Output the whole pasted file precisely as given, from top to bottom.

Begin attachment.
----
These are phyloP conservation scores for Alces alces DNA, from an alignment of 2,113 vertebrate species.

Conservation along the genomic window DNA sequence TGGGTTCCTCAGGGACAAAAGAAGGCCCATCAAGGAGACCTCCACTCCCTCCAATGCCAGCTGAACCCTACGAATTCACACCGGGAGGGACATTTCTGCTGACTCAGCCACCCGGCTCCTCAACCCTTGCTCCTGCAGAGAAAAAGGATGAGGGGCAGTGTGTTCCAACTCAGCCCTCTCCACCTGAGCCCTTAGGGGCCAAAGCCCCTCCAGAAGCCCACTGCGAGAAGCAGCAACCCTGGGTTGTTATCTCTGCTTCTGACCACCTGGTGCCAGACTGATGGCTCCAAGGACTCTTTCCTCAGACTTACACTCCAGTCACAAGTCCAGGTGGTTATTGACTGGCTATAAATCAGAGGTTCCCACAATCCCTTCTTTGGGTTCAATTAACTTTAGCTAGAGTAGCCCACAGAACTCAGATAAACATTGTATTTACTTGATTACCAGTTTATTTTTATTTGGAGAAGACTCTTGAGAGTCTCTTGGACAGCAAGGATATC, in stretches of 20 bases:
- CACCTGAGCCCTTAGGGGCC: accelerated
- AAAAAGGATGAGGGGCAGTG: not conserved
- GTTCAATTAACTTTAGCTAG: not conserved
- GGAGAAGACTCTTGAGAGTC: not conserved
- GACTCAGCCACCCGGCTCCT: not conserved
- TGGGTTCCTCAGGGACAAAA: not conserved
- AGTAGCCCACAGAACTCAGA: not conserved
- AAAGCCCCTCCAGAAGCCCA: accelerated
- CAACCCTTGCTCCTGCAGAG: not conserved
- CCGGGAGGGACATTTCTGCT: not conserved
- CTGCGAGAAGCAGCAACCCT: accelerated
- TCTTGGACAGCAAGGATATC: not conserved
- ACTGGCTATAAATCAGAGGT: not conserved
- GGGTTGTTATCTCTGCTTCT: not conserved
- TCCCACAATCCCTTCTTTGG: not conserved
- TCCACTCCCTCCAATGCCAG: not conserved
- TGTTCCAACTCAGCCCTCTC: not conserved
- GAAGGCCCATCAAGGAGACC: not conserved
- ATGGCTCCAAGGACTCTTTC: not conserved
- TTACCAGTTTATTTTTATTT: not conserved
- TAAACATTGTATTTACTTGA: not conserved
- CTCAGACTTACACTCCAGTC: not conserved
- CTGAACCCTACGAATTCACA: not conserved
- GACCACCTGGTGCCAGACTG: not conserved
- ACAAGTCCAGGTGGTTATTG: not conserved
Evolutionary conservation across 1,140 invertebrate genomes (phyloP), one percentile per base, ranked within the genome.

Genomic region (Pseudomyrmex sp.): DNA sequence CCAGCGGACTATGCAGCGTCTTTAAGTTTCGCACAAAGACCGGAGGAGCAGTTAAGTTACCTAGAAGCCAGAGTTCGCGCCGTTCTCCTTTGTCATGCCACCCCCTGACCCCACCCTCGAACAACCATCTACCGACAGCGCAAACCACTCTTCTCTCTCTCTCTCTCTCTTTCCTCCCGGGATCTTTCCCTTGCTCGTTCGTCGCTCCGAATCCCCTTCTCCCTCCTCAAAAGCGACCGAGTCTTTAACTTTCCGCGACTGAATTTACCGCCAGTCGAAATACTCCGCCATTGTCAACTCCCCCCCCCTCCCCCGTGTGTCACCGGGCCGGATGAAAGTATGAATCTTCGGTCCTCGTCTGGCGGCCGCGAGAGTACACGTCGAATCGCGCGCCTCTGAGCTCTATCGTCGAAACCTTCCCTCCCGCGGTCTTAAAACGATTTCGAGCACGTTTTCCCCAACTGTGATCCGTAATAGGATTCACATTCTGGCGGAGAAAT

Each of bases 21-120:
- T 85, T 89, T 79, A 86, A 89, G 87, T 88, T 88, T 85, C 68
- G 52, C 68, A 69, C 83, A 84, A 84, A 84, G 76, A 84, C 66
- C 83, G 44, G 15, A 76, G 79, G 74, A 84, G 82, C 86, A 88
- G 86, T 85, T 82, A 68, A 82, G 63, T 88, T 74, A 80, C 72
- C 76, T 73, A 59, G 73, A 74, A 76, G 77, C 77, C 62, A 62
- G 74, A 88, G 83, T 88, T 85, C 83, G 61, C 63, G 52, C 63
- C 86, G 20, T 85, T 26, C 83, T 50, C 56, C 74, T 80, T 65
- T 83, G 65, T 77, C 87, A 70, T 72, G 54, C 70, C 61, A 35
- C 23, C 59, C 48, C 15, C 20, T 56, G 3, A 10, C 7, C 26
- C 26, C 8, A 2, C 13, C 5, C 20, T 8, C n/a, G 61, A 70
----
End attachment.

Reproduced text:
These are phyloP conservation scores for Alces alces DNA, from an alignment of 2,113 vertebrate species.

Conservation along the genomic window DNA sequence TGGGTTCCTCAGGGACAAAAGAAGGCCCATCAAGGAGACCTCCACTCCCTCCAATGCCAGCTGAACCCTACGAATTCACACCGGGAGGGACATTTCTGCTGACTCAGCCACCCGGCTCCTCAACCCTTGCTCCTGCAGAGAAAAAGGATGAGGGGCAGTGTGTTCCAACTCAGCCCTCTCCACCTGAGCCCTTAGGGGCCAAAGCCCCTCCAGAAGCCCACTGCGAGAAGCAGCAACCCTGGGTTGTTATCTCTGCTTCTGACCACCTGGTGCCAGACTGATGGCTCCAAGGACTCTTTCCTCAGACTTACACTCCAGTCACAAGTCCAGGTGGTTATTGACTGGCTATAAATCAGAGGTTCCCACAATCCCTTCTTTGGGTTCAATTAACTTTAGCTAGAGTAGCCCACAGAACTCAGATAAACATTGTATTTACTTGATTACCAGTTTATTTTTATTTGGAGAAGACTCTTGAGAGTCTCTTGGACAGCAAGGATATC, in stretches of 20 bases:
- CACCTGAGCCCTTAGGGGCC: accelerated
- AAAAAGGATGAGGGGCAGTG: not conserved
- GTTCAATTAACTTTAGCTAG: not conserved
- GGAGAAGACTCTTGAGAGTC: not conserved
- GACTCAGCCACCCGGCTCCT: not conserved
- TGGGTTCCTCAGGGACAAAA: not conserved
- AGTAGCCCACAGAACTCAGA: not conserved
- AAAGCCCCTCCAGAAGCCCA: accelerated
- CAACCCTTGCTCCTGCAGAG: not conserved
- CCGGGAGGGACATTTCTGCT: not conserved
- CTGCGAGAAGCAGCAACCCT: accelerated
- TCTTGGACAGCAAGGATATC: not conserved
- ACTGGCTATAAATCAGAGGT: not conserved
- GGGTTGTTATCTCTGCTTCT: not conserved
- TCCCACAATCCCTTCTTTGG: not conserved
- TCCACTCCCTCCAATGCCAG: not conserved
- TGTTCCAACTCAGCCCTCTC: not conserved
- GAAGGCCCATCAAGGAGACC: not conserved
- ATGGCTCCAAGGACTCTTTC: not conserved
- TTACCAGTTTATTTTTATTT: not conserved
- TAAACATTGTATTTACTTGA: not conserved
- CTCAGACTTACACTCCAGTC: not conserved
- CTGAACCCTACGAATTCACA: not conserved
- GACCACCTGGTGCCAGACTG: not conserved
- ACAAGTCCAGGTGGTTATTG: not conserved
Evolutionary conservation across 1,140 invertebrate genomes (phyloP), one percentile per base, ranked within the genome.

Genomic region (Pseudomyrmex sp.): DNA sequence CCAGCGGACTATGCAGCGTCTTTAAGTTTCGCACAAAGACCGGAGGAGCAGTTAAGTTACCTAGAAGCCAGAGTTCGCGCCGTTCTCCTTTGTCATGCCACCCCCTGACCCCACCCTCGAACAACCATCTACCGACAGCGCAAACCACTCTTCTCTCTCTCTCTCTCTCTTTCCTCCCGGGATCTTTCCCTTGCTCGTTCGTCGCTCCGAATCCCCTTCTCCCTCCTCAAAAGCGACCGAGTCTTTAACTTTCCGCGACTGAATTTACCGCCAGTCGAAATACTCCGCCATTGTCAACTCCCCCCCCCTCCCCCGTGTGTCACCGGGCCGGATGAAAGTATGAATCTTCGGTCCTCGTCTGGCGGCCGCGAGAGTACACGTCGAATCGCGCGCCTCTGAGCTCTATCGTCGAAACCTTCCCTCCCGCGGTCTTAAAACGATTTCGAGCACGTTTTCCCCAACTGTGATCCGTAATAGGATTCACATTCTGGCGGAGAAAT

Each of bases 21-120:
- T 85, T 89, T 79, A 86, A 89, G 87, T 88, T 88, T 85, C 68
- G 52, C 68, A 69, C 83, A 84, A 84, A 84, G 76, A 84, C 66
- C 83, G 44, G 15, A 76, G 79, G 74, A 84, G 82, C 86, A 88
- G 86, T 85, T 82, A 68, A 82, G 63, T 88, T 74, A 80, C 72
- C 76, T 73, A 59, G 73, A 74, A 76, G 77, C 77, C 62, A 62
- G 74, A 88, G 83, T 88, T 85, C 83, G 61, C 63, G 52, C 63
- C 86, G 20, T 85, T 26, C 83, T 50, C 56, C 74, T 80, T 65
- T 83, G 65, T 77, C 87, A 70, T 72, G 54, C 70, C 61, A 35
- C 23, C 59, C 48, C 15, C 20, T 56, G 3, A 10, C 7, C 26
- C 26, C 8, A 2, C 13, C 5, C 20, T 8, C n/a, G 61, A 70